Effect of Strenuous, Acute Exercise on α2-Adrenergic Agonist–Potentiated Platelet Activation
Abstract—Vigorous exercise transiently increases the risk of primary cardiac arrest. Strenuous, acute exercise can also increase the release of plasma epinephrine. Previous investigations have indicated that epinephrine can potentiate platelet activation by activating platelet α2-adrenoceptors. This study investigated how strenuous, acute exercise affects α2-adrenergic agonist–potentiated platelet activation by closely examining 15 sedentary men who exercised strenuously on a bicycle ergometer. Before and immediately after exercise, platelet adhesiveness on fibrinogen-coated surfaces, [Ca2+]i in platelets, the number and affinity of α2-adrenergic sites on the platelet surface, and plasma catecholamine levels were determined. The results of this study can be summarized as follows: (1) The affinity of α2-adrenergic receptors on platelets decreases while the maximal binding number significantly increases after strenuous exercise, thereby correlating with the rise in plasma catecholamine levels. (2) Basal, clonidine-treated, ADP-treated, and clonidine plus ADP–treated adhesiveness and [Ca2+]i in platelets increased after strenuous exercise. (3) Strenuous exercise is associated with higher percentages of ADP- and clonidine plus ADP–enhanced platelet adhesiveness and [Ca2+]i than at rest. (4) The synergistic effects of clonidine on ADP-enhanced platelet adhesiveness and [Ca2+]i after strenuous exercise are much greater than those at rest. Therefore, we conclude that strenuous, acute exercise enhances platelet activation, possibly by altering the performance of platelet α2-adrenergic receptors, facilitating the ability of ADP-activated fibrinogen receptors, and enhancing fibrinogen binding to platelet fibrinogen receptors.
- Received August 25, 1998.
- Accepted December 1, 1998.
Platelets play a critical role in the pathogenesis and progression of cardiovascular diseases.1 2 3 Other investigators have postulated that vigorous, short-term exercise may enhance the risk of major vascular thrombotic events and transiently increase the incidence of primary cardiac arrest.4 5 6 According to our previous studies of healthy men and of male patients with stable angina, strenuous, acute exercise can enhance platelet function (ie, platelet adhesiveness on a fibrinogen-coated surface and ADP-induced aggregation).7 8 However, the underlying mechanisms of strenuous, acute exercise–induced changes on platelet function remain unclear.
Although strenuous, acute exercise can enhance epinephrine release,9 10 the ability of epinephrine to induce human platelets has been the subject of extensive debate.11 12 13 14 15 16 17 18 19 20 21 22A Related investigations have confirmed that epinephrine potentiates human platelet activation; however, epinephrine is not, by itself, an activating agent.15 17 18 19 20 22A Moreover, apyrase blocks epinephrine-induced platelet activation.19 20 22A The aforementioned studies indicated that the platelet-stimulating effect of epinephrine occurs only in the presence of extracellular ADP or another agonist. By acting through α2-adrenergic receptors, epinephrine can enhance the opening of glycoprotein IIb/IIIa binding sites for fibrinogen in the presence of ADP; fibrinogen binding to the active form of the fibrinogen receptor produces platelet aggregation as well.15 17 18 21 Therefore, we hypothesized that strenuous, acute exercise might alter the performance of platelet α2-adrenergic receptors by increasing the endogenous release of epinephrine, thereby modifying the ability of ADP-activated fibrinogen receptors and fibrinogen to bind to platelet fibrinogen receptors.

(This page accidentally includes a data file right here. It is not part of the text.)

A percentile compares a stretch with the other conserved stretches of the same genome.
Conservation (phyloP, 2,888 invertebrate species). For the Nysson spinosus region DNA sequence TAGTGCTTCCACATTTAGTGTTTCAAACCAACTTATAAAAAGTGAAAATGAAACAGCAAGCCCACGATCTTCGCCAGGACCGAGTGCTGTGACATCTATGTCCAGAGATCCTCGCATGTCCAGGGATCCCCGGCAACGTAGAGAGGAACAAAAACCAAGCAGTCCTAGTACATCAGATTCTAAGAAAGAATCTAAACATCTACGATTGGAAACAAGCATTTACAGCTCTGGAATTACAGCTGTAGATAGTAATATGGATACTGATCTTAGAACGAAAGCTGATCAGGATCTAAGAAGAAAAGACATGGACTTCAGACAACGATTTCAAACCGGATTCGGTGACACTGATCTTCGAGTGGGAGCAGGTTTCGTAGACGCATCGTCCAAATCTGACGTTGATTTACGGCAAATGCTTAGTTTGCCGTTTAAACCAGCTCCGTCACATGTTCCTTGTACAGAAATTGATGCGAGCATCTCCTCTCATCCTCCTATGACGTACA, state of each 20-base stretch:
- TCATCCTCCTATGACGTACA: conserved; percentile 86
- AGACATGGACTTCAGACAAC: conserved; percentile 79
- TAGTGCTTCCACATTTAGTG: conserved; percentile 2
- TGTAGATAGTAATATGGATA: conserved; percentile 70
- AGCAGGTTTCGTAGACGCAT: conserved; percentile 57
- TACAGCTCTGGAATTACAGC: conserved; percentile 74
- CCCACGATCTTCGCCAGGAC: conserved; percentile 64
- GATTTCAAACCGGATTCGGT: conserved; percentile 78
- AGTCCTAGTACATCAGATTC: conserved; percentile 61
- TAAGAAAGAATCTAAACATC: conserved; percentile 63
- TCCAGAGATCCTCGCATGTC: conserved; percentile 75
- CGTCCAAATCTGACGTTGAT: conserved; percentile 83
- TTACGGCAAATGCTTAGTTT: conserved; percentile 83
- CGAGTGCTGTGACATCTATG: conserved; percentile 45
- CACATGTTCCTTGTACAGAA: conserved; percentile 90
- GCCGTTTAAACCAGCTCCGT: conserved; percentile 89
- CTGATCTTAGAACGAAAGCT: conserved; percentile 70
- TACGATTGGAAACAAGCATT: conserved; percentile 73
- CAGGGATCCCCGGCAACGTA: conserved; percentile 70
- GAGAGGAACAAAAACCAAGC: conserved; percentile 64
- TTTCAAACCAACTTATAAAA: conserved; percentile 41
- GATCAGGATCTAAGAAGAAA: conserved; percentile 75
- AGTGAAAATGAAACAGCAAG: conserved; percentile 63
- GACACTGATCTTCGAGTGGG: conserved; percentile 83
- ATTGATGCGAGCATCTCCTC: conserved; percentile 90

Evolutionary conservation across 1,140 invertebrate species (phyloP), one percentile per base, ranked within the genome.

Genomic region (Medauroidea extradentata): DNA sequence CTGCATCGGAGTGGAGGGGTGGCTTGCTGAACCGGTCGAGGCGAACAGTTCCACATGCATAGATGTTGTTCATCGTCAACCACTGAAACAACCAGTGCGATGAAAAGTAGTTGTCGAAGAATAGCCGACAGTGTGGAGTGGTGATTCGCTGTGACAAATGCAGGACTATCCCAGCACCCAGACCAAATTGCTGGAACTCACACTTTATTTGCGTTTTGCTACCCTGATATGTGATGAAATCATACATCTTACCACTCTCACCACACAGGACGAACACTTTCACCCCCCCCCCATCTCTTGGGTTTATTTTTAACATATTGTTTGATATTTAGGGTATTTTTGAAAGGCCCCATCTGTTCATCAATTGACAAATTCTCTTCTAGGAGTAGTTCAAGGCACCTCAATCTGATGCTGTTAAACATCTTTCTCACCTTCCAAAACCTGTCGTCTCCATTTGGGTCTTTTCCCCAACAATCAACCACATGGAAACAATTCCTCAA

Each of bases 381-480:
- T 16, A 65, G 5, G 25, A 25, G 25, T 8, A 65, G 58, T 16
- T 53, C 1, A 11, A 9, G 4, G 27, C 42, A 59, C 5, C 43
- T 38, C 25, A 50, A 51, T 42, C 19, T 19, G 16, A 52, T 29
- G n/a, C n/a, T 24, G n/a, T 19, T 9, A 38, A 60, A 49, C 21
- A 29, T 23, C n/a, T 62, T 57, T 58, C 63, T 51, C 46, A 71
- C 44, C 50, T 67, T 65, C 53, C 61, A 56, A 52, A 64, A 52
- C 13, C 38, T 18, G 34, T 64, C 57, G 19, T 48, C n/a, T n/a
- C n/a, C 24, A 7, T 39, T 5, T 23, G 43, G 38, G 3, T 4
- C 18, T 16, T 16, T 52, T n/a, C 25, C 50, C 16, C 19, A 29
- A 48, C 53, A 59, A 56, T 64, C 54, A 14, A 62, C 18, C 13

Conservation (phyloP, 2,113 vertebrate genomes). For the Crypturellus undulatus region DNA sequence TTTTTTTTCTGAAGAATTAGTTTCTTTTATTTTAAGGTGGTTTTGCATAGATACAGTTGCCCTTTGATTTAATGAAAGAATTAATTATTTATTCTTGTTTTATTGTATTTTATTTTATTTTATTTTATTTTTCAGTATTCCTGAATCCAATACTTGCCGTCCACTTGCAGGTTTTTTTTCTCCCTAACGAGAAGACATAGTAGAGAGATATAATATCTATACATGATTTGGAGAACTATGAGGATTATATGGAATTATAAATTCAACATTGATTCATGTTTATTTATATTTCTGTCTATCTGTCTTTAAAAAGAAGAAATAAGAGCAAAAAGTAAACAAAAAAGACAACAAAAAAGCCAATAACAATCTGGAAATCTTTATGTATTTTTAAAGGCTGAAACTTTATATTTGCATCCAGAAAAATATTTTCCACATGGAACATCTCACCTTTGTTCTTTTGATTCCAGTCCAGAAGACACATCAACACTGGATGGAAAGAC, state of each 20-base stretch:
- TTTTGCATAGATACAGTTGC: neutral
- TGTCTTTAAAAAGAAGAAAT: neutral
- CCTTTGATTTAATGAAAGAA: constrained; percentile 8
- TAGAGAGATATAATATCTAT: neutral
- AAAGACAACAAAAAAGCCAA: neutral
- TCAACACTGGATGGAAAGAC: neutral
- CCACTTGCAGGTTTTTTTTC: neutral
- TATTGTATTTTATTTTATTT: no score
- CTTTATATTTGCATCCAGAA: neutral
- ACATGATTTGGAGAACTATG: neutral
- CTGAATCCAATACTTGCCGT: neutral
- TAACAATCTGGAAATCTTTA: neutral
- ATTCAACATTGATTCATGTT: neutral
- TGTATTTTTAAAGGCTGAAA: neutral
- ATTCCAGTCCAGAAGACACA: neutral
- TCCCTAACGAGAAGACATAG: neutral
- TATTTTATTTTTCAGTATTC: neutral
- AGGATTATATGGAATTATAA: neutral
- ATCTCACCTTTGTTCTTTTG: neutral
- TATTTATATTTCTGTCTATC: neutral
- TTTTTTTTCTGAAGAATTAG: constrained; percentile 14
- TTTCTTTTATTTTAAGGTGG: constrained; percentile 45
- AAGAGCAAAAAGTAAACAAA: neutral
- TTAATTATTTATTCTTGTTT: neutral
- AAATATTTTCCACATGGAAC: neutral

In light of the above discussion, this study elucidates how strenuous, acute exercise affects α2-adrenergic agonist–potentiated platelet activation. To specifically assess platelet adhesiveness under various experimental conditions, this study used a tapered, parallel-plate chamber (ie, linear shear stress flow chamber) that provided levels of shear stress covering the entire physiological range in the human circulation.7 In addition, platelet [Ca2+]i was measured by a dual-wavelength fluorescence spectrophotometer. Moreover, the number and affinity of α2-adrenergic sites on platelet surfaces were assayed by a receptor binding assay, and plasma catecholamine levels were measured by high-performance liquid chromatography.
The protocol had been previously reviewed and approved by an institutional committee for the protection of human subjects. Fifteen sedentary men who were young and healthy were studied after they had given their informed consent and understood the experimental procedures. The physical characteristics of these subjects, expressed as mean±SEM, were age, 24.3±1.1 years; height, 169.6±1.7 cm; and body weight, 69.5±3.4 kg. These subjects had not engaged in any regular physical activity for 1 year before the study. To prevent the confounding effect of smoking,22B all subjects were nonsmokers. They abstained from all medications for at least 2 weeks before the study. Before the actual study, subjects were familiarized with the exercise on a bicycle ergometer (Corival 400) to eliminate the effect of a new experience. They completed a medical history form and a physical activity questionnaire. The subjects then came to the laboratory to receive the exercise protocol. All subjects arrived at 1:30 pm to participate in this study to avoid a possible diurnal influence, as mentioned in a previous study.23
Exercise and Blood Collection Protocols
After the subject had arrived at the laboratory and rested for 30 minutes, blood samples were drawn from a forearm vein. The first 2 mL was discarded, and the remainder of the blood sample was used for the baseline measurement of hematological parameters and platelet function. The exercise protocol began at 3 pm and consisted of 2 minutes of unloaded pedaling, followed by pedaling with a continuous increment in workload, 20 to 40 W every 3 minutes, until exhaustion (ie, strenuous exercise up to maximal oxygen consumption; V̇o2max). Immediately after exercise, another blood sample was collected for the measurement of the same hematological parameters and platelet function.